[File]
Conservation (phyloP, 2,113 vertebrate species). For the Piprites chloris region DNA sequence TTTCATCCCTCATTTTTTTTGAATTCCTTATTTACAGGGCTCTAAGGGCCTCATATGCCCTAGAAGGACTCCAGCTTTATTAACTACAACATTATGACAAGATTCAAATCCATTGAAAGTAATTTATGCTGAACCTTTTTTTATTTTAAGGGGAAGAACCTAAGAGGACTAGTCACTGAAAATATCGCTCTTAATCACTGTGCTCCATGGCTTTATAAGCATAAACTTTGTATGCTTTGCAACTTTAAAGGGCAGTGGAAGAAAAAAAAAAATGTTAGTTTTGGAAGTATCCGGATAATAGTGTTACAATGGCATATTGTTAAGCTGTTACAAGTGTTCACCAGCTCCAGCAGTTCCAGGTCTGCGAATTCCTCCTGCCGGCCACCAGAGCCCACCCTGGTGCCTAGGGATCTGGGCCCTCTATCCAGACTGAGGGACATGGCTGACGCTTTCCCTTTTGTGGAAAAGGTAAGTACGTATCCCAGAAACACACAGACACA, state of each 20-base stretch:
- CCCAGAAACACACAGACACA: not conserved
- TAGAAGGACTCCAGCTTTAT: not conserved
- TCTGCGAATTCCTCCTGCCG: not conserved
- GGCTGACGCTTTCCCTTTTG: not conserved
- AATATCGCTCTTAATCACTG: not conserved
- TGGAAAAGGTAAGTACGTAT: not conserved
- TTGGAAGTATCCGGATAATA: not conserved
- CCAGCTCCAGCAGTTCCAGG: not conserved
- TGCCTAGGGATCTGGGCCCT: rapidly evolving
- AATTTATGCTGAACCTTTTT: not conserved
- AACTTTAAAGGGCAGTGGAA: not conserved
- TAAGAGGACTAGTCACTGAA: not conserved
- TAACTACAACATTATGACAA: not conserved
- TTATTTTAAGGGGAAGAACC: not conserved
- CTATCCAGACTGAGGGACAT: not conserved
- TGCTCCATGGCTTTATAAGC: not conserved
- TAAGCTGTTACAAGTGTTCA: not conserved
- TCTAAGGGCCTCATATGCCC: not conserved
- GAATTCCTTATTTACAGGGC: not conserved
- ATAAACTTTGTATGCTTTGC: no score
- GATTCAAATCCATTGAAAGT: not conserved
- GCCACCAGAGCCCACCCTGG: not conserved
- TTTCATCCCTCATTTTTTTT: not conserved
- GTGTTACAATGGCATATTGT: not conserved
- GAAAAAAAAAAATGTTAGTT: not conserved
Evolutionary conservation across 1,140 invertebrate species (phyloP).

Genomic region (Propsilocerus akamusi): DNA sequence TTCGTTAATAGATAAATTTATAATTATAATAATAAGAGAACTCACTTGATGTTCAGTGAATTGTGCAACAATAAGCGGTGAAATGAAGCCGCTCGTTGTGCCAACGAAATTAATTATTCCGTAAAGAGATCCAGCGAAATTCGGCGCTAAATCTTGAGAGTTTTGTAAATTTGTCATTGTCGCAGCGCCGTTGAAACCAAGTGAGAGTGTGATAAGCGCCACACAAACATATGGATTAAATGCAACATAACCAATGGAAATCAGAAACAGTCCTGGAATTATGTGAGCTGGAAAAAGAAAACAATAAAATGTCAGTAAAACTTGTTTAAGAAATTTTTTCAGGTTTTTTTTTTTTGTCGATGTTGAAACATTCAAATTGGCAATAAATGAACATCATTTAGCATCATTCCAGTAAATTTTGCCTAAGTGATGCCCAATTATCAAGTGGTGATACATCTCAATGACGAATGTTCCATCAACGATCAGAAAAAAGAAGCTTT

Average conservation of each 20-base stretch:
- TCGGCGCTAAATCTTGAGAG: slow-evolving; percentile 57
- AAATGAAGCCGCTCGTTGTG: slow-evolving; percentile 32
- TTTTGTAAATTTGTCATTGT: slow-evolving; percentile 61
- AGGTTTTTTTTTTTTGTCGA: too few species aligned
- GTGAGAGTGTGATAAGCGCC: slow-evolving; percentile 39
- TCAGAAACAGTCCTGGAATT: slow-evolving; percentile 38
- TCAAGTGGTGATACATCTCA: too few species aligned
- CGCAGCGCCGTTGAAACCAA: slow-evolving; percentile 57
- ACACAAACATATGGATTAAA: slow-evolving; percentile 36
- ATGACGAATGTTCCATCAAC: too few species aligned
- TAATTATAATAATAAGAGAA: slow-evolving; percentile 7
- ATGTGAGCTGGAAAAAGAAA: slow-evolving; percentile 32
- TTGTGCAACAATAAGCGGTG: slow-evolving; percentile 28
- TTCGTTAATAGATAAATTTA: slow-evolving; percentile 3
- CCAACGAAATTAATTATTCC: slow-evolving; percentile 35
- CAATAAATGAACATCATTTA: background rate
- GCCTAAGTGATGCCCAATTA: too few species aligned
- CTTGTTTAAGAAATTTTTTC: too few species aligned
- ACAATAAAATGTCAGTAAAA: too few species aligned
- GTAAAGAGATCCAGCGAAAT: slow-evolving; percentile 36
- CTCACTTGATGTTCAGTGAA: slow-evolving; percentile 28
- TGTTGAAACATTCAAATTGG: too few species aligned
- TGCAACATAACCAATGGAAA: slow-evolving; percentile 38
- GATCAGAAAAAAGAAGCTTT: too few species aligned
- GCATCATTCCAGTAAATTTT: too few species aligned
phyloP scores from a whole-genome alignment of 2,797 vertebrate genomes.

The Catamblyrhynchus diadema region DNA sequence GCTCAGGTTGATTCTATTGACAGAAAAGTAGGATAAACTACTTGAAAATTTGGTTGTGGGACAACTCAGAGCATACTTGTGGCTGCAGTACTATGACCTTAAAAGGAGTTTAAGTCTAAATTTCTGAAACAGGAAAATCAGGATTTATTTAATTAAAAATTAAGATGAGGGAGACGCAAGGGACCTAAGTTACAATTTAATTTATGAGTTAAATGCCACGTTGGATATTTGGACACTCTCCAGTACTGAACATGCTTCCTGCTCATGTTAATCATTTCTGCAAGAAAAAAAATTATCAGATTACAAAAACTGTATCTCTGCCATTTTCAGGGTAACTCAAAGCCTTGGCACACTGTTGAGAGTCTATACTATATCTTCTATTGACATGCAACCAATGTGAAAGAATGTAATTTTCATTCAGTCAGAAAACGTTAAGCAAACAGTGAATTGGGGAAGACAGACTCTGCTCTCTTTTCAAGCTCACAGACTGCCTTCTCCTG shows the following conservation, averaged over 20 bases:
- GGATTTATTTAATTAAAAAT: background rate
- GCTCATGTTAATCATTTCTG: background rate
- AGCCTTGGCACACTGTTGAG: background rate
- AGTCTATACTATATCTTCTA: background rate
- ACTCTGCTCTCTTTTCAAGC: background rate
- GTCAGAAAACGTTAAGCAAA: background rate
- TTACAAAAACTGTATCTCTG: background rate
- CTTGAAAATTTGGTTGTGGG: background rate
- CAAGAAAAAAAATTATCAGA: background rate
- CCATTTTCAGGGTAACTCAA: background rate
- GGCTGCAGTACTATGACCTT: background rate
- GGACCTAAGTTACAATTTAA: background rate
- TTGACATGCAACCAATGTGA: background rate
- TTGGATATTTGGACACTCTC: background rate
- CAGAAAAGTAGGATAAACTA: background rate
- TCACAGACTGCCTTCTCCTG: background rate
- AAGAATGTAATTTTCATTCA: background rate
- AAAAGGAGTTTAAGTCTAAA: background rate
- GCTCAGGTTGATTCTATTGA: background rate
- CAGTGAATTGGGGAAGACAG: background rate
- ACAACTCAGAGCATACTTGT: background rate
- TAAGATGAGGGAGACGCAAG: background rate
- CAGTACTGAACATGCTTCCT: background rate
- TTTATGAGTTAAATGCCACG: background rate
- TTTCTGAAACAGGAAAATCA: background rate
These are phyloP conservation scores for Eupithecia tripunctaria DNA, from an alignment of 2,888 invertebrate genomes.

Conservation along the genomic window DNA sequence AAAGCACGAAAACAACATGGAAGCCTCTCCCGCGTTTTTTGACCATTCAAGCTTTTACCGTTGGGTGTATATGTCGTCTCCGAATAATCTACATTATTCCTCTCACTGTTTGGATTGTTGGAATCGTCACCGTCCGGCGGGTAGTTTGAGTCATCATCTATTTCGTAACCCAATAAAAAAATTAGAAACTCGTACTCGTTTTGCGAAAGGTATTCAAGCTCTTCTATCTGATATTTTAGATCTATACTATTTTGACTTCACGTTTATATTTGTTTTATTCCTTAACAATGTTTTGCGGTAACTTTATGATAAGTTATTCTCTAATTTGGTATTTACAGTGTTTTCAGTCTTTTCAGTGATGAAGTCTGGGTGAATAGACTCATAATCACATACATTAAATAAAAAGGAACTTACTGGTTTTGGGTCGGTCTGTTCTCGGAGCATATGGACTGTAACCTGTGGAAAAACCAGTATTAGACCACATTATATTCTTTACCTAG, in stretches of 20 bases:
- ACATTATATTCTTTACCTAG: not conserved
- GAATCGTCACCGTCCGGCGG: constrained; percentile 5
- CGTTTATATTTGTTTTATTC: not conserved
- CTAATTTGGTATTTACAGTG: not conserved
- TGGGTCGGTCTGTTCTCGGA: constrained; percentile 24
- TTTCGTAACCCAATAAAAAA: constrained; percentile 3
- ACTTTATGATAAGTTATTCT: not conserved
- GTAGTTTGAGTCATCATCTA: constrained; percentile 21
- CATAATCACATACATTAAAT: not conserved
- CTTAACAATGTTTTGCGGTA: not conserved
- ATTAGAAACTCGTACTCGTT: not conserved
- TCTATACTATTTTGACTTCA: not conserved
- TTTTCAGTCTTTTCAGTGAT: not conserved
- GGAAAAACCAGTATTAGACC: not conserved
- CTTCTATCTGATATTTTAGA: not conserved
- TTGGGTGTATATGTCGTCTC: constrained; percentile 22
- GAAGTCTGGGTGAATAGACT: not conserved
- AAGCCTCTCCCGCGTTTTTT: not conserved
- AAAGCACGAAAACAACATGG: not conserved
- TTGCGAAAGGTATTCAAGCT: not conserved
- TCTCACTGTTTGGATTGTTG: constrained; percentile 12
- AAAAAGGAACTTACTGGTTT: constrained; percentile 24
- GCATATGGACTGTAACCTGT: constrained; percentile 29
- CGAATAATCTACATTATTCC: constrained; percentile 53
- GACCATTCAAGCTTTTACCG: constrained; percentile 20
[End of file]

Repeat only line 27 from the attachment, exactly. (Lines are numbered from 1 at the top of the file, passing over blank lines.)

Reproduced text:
Evolutionary conservation across 1,140 invertebrate species (phyloP).